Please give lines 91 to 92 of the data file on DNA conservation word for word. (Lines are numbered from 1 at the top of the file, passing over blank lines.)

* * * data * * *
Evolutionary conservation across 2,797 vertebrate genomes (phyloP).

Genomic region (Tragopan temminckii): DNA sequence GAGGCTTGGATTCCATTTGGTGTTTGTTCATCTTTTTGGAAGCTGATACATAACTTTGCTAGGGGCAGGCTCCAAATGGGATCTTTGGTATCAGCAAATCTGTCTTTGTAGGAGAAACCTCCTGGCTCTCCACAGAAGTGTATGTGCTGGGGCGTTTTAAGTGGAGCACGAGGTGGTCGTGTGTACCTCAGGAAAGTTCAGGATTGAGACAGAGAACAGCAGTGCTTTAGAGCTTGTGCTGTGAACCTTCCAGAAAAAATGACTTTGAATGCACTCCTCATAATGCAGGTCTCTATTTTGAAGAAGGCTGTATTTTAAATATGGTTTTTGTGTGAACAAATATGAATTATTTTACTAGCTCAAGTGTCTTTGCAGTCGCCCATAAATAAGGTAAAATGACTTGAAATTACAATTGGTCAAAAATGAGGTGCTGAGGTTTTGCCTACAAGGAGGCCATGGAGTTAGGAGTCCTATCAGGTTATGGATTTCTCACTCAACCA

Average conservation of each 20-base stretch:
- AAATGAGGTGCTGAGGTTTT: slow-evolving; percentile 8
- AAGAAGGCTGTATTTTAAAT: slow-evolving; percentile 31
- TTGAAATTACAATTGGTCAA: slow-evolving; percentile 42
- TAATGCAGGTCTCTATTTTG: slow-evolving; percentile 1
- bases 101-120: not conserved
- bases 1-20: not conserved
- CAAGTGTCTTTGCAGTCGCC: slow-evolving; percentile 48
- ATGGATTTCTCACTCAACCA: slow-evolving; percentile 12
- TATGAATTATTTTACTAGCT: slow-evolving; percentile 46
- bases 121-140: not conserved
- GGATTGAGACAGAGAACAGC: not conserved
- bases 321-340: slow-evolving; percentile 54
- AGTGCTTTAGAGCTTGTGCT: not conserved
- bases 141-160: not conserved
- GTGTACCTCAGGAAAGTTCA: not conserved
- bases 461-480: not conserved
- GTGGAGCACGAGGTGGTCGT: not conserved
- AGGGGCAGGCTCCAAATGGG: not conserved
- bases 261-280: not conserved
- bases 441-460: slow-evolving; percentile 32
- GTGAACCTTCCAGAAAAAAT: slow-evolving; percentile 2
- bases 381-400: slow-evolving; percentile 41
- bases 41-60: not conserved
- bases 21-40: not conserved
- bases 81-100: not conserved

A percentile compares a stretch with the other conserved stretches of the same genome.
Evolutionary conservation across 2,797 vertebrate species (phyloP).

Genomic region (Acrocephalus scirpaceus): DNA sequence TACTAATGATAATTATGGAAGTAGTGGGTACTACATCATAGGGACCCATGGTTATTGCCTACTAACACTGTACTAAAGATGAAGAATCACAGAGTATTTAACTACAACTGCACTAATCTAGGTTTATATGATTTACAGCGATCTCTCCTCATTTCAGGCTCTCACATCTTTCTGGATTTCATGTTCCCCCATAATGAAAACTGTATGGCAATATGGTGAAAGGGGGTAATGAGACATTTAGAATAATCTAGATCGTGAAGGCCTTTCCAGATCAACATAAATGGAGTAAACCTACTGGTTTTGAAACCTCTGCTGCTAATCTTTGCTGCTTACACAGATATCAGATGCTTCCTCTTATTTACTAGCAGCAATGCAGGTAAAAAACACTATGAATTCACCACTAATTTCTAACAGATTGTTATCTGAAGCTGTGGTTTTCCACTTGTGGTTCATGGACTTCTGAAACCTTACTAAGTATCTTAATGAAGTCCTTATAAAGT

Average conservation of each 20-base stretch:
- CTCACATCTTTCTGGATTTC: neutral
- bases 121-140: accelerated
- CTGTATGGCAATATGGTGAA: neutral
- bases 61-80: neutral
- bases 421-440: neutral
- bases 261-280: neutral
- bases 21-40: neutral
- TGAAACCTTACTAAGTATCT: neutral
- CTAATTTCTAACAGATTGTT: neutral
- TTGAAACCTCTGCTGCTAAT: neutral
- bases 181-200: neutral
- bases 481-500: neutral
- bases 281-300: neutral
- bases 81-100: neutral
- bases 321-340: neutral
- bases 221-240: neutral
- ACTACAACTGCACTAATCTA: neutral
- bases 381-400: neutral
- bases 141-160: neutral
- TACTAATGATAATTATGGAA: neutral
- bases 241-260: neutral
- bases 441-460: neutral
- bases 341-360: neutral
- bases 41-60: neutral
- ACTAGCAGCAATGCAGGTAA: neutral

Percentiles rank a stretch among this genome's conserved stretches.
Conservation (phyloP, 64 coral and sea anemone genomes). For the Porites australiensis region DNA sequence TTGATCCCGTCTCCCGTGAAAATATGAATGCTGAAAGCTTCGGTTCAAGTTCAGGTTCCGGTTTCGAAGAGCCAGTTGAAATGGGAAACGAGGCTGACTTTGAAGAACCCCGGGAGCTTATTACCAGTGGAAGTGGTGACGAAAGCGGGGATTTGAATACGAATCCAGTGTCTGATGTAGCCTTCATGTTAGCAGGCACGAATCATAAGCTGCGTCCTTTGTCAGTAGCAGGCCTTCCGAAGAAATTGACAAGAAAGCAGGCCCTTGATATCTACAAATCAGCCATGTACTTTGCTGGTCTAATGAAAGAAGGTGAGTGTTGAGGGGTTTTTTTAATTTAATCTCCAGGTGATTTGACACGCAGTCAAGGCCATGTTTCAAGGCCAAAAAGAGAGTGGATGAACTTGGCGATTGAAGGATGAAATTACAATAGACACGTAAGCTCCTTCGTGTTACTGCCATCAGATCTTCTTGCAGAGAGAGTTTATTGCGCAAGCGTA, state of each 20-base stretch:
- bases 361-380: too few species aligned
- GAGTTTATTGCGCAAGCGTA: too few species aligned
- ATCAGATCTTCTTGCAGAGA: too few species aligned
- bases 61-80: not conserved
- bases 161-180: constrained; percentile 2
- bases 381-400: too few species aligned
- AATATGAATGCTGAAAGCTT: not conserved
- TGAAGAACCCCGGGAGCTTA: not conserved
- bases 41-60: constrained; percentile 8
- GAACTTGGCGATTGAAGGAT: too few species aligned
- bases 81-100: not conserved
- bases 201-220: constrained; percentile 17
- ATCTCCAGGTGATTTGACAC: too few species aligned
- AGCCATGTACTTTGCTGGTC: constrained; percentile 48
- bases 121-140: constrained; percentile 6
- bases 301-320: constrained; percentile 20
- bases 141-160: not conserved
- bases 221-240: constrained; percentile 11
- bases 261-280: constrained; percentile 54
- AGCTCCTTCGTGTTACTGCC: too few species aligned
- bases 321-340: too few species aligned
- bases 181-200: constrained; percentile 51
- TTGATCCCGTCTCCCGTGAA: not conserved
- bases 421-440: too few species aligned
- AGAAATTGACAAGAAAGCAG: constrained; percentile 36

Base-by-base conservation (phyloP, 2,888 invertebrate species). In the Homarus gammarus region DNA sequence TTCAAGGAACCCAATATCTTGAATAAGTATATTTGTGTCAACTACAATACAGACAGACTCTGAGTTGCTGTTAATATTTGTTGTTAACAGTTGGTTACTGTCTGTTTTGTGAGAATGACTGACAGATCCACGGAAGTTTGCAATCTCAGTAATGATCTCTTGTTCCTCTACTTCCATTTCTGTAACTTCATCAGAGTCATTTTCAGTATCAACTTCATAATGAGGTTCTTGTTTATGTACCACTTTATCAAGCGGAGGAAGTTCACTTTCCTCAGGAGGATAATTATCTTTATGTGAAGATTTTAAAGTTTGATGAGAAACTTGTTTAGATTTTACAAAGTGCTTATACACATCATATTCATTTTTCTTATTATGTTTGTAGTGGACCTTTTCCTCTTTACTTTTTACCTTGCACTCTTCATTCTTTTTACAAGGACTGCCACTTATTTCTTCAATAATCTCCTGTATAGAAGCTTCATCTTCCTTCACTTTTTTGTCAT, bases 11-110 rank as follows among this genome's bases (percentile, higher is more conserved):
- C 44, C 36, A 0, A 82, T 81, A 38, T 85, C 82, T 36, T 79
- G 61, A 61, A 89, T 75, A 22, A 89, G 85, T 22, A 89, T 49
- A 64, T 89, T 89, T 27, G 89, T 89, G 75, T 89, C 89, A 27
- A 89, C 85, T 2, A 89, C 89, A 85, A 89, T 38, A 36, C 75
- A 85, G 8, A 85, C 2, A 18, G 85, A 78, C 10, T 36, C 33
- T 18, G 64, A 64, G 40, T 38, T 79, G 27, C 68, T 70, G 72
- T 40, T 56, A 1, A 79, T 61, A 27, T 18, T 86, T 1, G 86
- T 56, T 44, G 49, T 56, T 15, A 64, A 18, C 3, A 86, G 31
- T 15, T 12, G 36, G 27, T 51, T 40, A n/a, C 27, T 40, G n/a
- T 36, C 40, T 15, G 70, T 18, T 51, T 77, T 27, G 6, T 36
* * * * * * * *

- T 18, G 64, A 64, G 40, T 38, T 79, G 27, C 68, T 70, G 72
- T 40, T 56, A 1, A 79, T 61, A 27, T 18, T 86, T 1, G 86